Skip to main content

Ron Chipperfield

Ron Chipperfield is probably best known for being the first NHL captain of the Edmonton Oilers. A veteran of 5 WHA seasons, the last two of which were with the Edmonton Oilers, Chipperfield had never played a game in the NHL and was only 25 years old when he was named the Oilers captain. He and Winnipeg's Lars-Erik Sjoberg - another WHA player merged with the NHL - are the only two players to make their NHL debut as team captains.

The players voted Chipperfield as captain with Lee Fogolin and BJ MacDonald as alternates. Coach/GM Glen Sather was very pleased with the selection, saying "Ron is mature, sensible and will lead by example"

Chipperfield, a junior scoring sensation out of Brandon, Manitoba, was an enthusiastic center who used his speed to dart around the ice and create plays. He was a good scorer at the WHA level, scoring over 30 goals 3 times and over 80 points twice.

In addition to leading by example, Chipperfield was expected to score at a consistent rate. If he did so, he would be taking a lot of pressure off of an 18 year old super rookie Wayne Gretzky. Chipperfield would center the second line and hopefully produce enough to attract some defensive care-taking on behalf of the other team, thus giving Gretzky just a little bit more room.

Gretzky went on to tie Marcel Dionne as the league's leading scorer with 137 points, but Chipperfield didn't help the kid out very much. He struggled throughout the first three months of his first NHL season. At one point he went 17 consecutive games without scoring a single point. By the trading deadline Ron had chipped in with 18 goals and 19 assists, but was one of the Oilers major disappointments of their first season.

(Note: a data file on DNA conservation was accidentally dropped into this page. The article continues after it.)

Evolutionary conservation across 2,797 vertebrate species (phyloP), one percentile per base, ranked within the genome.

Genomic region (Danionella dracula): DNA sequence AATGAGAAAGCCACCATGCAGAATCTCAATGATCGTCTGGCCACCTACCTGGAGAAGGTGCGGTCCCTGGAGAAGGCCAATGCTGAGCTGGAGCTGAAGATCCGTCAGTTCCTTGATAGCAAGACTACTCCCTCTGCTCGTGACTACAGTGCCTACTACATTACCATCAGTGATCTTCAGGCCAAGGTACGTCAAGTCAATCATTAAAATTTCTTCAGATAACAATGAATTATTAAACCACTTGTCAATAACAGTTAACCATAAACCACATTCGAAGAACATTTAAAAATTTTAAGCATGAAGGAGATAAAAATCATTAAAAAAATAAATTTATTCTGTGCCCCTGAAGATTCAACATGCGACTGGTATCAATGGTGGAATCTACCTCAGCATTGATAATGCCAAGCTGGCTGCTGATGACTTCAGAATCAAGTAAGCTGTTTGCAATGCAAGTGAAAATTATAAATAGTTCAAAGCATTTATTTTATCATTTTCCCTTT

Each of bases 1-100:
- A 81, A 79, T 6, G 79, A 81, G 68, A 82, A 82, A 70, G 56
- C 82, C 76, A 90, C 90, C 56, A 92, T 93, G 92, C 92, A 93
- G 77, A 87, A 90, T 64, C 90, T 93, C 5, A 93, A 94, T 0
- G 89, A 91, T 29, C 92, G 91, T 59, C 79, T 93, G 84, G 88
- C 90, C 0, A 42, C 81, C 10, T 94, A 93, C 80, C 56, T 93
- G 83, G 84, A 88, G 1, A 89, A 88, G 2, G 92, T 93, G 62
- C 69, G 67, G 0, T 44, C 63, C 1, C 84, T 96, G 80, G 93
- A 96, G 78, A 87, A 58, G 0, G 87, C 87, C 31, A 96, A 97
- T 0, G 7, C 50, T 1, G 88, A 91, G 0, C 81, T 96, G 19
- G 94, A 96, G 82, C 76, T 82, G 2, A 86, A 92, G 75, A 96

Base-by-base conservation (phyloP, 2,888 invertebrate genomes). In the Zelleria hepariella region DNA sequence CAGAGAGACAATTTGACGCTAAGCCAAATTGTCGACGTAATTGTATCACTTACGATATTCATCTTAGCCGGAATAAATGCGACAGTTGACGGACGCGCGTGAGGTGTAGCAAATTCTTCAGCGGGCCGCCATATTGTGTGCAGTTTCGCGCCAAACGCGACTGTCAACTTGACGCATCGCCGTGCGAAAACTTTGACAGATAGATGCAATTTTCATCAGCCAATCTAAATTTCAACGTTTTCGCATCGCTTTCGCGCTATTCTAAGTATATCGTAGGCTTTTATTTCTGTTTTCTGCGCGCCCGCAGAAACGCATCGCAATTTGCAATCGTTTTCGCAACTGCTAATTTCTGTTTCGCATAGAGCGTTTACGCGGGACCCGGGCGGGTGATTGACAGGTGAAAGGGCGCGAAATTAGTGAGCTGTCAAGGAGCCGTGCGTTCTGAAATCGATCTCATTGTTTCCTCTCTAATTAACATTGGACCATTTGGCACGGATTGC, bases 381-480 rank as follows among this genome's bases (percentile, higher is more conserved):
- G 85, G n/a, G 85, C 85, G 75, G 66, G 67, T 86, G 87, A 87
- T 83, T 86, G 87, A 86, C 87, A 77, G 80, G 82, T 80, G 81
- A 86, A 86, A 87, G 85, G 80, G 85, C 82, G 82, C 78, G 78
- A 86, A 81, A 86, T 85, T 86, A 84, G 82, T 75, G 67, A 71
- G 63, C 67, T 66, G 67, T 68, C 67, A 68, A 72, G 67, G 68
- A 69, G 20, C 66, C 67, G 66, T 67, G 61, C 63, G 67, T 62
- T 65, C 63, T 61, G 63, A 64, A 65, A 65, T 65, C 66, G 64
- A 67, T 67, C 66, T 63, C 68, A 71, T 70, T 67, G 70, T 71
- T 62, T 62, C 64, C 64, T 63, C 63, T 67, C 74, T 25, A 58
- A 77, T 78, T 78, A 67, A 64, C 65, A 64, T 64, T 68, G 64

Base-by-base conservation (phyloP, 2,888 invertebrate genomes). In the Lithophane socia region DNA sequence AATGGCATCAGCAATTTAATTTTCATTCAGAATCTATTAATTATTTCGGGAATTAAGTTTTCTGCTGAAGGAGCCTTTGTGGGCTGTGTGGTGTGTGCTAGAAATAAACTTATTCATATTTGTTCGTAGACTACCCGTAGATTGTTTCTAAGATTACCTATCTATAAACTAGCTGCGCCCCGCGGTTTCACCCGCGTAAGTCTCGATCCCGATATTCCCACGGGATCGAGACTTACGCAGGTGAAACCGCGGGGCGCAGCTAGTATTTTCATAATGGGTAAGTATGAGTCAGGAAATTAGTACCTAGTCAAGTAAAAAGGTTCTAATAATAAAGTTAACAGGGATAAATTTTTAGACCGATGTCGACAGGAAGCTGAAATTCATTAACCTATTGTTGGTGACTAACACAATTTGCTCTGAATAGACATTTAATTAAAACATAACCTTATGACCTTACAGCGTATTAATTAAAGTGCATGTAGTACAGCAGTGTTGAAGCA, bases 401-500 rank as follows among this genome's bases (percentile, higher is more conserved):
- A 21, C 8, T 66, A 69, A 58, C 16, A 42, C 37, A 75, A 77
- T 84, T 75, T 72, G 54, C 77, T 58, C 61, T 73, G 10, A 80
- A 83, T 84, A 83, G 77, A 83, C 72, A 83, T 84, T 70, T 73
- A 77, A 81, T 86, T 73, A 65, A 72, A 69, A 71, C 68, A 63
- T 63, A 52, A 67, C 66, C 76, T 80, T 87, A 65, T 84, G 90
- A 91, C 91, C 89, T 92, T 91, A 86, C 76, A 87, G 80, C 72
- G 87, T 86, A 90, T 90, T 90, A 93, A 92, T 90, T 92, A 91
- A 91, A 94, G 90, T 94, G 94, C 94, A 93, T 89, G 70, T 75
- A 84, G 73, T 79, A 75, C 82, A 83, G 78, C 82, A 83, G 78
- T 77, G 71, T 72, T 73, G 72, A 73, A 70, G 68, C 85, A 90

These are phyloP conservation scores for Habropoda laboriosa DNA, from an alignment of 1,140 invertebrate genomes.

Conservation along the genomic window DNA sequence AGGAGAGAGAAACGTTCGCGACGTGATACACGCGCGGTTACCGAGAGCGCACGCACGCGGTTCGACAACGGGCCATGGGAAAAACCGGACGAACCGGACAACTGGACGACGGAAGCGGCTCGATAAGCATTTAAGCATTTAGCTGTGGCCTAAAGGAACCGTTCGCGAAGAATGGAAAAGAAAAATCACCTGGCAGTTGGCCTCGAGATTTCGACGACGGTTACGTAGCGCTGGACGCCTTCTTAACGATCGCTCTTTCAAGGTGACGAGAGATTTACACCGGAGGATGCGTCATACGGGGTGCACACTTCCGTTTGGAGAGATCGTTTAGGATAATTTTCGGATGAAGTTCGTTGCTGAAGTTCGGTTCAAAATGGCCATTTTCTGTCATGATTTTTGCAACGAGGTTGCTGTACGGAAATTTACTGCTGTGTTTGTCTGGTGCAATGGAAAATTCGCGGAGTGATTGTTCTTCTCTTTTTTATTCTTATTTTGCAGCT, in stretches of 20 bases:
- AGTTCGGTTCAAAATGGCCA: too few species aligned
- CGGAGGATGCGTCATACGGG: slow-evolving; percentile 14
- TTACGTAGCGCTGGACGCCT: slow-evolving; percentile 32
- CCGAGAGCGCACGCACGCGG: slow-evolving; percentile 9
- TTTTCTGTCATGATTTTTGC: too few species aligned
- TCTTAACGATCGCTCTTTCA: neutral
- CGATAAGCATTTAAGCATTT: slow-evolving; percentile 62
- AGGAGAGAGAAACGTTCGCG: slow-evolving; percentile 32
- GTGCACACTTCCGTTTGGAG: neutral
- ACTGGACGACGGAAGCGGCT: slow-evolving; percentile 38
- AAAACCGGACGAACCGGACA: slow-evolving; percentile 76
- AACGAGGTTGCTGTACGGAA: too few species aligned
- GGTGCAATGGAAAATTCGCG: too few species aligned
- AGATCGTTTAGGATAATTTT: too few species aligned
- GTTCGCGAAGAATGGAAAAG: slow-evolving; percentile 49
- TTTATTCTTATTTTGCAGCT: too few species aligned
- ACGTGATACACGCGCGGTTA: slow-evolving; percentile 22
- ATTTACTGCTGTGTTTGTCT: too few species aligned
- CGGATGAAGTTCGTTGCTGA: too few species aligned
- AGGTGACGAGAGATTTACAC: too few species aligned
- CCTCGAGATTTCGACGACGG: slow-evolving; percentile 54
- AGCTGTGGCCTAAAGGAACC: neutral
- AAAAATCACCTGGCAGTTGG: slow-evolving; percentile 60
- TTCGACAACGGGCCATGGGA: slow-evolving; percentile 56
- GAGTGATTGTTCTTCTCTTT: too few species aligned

Another disappointment was they play of their goaltenders, particularly Dave Dryden. So with those two gaping holes on their roster, Glen Sather went about to fix that. On March 11, 1980 Sather sent the team captain packing to the Quebec Nordiques in exchange for goaltender Ron Low. Low went on to a period of brief success with the Oilers.

Chipperfield played in just 16 more NHL contests. His head and heart might not have been in the right place at the time. He was traded away from Edmonton while on a leave of absence to see his dying mother. She passed away the day after the trade.

Chipperfield disappeared to play hockey professional in Italy. Chipperfield was quite the star in Italy, scoring 175 goals and 132 assists in just 84 games. He would coach and manage in Italy for several years after retiring.


Comments

Popular posts from this blog

100 Greatest Hockey Players Of All Time

What follows is a listing of the 100 greatest hockey players of all time, in my opinion. As discussed earlier, the definition of greatness is a very personalized endeavor and there is absolutely nothing wrong with it.
While there is no way of ever truly ranking the top 100 definitively, it is important for the creators of such lists to be open and transparent of how the came to their conclusions. That accountability allows the reader to better understand the process. 

Although admittedly I'm using a completely unscientific formula, I weigh career achievements (era statistics, awards, championships) and legacy (impact on and off ice, peak dominance) equally high. I rank player ability as the third most important ingredient, as first and foremost as a tie breaker. Hence, I'm not necessarily looking for the better player, as in text book definitions of what a hockey player should be, but for players with the greatest careers and greatest legacies. Therefore the best player is not n…

Top Ten Junior Players Of All Time

Let's take a look at the Top Ten junior players of all time. For the purposes of this list we will at players in the WHL, OHL and QMJHL only.

10. Pat Lafontaine, Verdun, QMJHL Rookie-record 104 goals, 234 points in 1982-83; major junior player of the year.

9. Denis Potvin, Ottawa, OHL 254 games, 95 goals, 234 assists, 329 points. Broke Bobby Orr's junior records.

8. John Tavares, Oshawa, OHL 215 goals, 433 points in 247 games; most goals in OHL history; eligibility rules changed to admit him at 15; 2006 major junior rookie of the year, 2007 major junior player of the year; two world juniors, named 2009 all-star, top forward and MVP.

7. Sidney Crosby, Rimouski, QMJHL 120 goals, 303 points in 121 games; two-time major junior player of the year; silver and gold with Canada at two world juniors.

6. Eric Lindros, Oshawa, OHL 97 goals, 216 points in 95 games; one Memorial Cup victory; three world junior tournaments; major junior player of the year in 1991.

5. Mike Bossy, Laval, Q…

Greatest Hockey Legends: M